Tuesday, 17 February 2015

Essex birds

14 February 2015

Gunners Park, Wrabness and Wallasea Island

Other than a close encounter involving a mobile phone call while parked nose to nose at the Lydd Cattle Egrets in the pouring rain I haven't seen Gary this year, so when he suggested a day out in Essex I quickly agreed. We started just after dawn on a grey and drizzly morning in the glamorous location of a car park at Gunners Park Shoeburyness. There were just two other cars when we arrived but within half an hour the car park was full and there were hundreds of joggers clambering for their organised exercise. We walked around the various patches of bushes seeing good numbers of Greenfinch, Goldfinch and a few Chaffinch but there was no sign of the Serins. We walked out into the wet grass surrounding the site finding a pair of Stonechat, seeing a flyover Little Egret and a Redshank but still no sign of those small yellow finches. As the joggers departed we decided we should push on and drove over to Wrabness. 

We found a small community store in the village that had a great little cafe for lunch, then parked up in the Essex Wildlife Trust car park and wandered down to the river. After checking a mixed flock of Brent Geese and Wigeon we climbed onto the river bank where I soon located the immature drake Surf Scoter. It was pretty distant, feeding among Goldeneye and Red-breasted Merganser so we walked along to the hide where the views were slightly better. There were huge numbers of waders feeding on the exposed mudflats. A Snipe flushed from the eel grass, Black-tailed Godwit, Bar-tailed Godwit, Curlew, Redshank, Knot and Dunlin feed among flocks of Lapwing. With little chance of the Scoter coming closer we decided to head back south and our final stop of the day at the RSPB's new Wallasea Island  reserve. 

There is much ongoing development work as they shape the land, construct paths, a visitor centre, some floods and the hides and it may be a few years before it is complete. However they have seeded the area as a giant bird table and it has attracted over 300 Corn Bunting as well as plenty of food for raptors. I soon located the Rough-legged Buzzard which gave superb views as it persistently hovered over the field. A female Hen Harrier drifted in and soon the two raptors were fighting. There were at least five Kestrels, but none of the Short-eared Owls that have been seen most days. As the light faded we headed home, having enjoyed a good day out in some new sites and seeing a few good Essex birds.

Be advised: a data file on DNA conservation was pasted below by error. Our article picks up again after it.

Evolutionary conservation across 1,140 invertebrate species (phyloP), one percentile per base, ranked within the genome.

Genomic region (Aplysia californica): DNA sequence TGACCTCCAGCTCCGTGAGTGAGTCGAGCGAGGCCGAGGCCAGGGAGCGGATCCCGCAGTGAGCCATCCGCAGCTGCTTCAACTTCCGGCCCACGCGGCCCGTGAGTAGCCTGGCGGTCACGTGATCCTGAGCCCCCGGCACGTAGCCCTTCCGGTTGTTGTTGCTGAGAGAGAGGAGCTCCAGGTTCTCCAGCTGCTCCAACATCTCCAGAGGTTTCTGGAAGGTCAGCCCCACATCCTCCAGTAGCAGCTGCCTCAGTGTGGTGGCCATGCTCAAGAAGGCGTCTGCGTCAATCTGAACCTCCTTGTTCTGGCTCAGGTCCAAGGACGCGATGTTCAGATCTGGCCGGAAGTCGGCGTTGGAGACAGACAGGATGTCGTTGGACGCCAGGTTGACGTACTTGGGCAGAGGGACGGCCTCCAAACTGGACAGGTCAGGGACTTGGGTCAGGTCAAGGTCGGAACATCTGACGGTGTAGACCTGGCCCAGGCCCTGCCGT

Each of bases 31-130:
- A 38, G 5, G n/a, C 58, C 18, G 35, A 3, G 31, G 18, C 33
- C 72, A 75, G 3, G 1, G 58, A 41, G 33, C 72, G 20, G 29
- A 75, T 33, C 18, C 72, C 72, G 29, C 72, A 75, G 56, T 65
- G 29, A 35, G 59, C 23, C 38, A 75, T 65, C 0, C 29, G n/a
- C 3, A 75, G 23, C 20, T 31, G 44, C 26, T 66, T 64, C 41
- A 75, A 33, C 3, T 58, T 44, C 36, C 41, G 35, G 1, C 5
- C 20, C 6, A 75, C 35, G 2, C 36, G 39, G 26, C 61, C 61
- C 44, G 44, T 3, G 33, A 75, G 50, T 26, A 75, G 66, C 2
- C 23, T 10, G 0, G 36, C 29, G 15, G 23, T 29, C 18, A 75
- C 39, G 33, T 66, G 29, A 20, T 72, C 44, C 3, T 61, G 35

Tuesday, 10 February 2015

Flighty Pipits and showy Owls

7 February 2015

Shellness and Capel Fleet

Winter birding on Sheppey can be varied and exciting, with a range of raptors and high numbers of Lapwings, Golden Plovers, ducks and geese. As I drove across the island a Peregrine flew over the road and across the fields - good start. I arrived at Shellness hoping to find the wintering Richard's Pipit that has been frequenting the grassy banks of the sea wall over the last few weeks.

I bumped into another birder named John in the car park who has the same objective so while he walked along the top of the wall I waded through the longer grass at the bottom inland side of the bank. Nearer the far end John dropped down along the base of the wall, and we made it all the way to the corner having flushed just a Wren, 2 Reed Bunting and a Meadow Pipit. The long grass made hard work so I stopped on the wall and scanned across the reserve. A Common Buzzard, hunting Barn Owl and several Marsh Harrier were the highlights, though the goose flock flushed off the reserve, the White-front heading inland towards Capel and the Brents landing in the field in front of me. The leucistic bird remained being easily picked up in flight and later on the ground. Skylarks were singing as I walked back to the car, this time along the top of the wall. A flock of Meadow Pipit, a few Skylark and Reed Buntings flushed from the seaward side, but still no sign of the Richard's Pipit.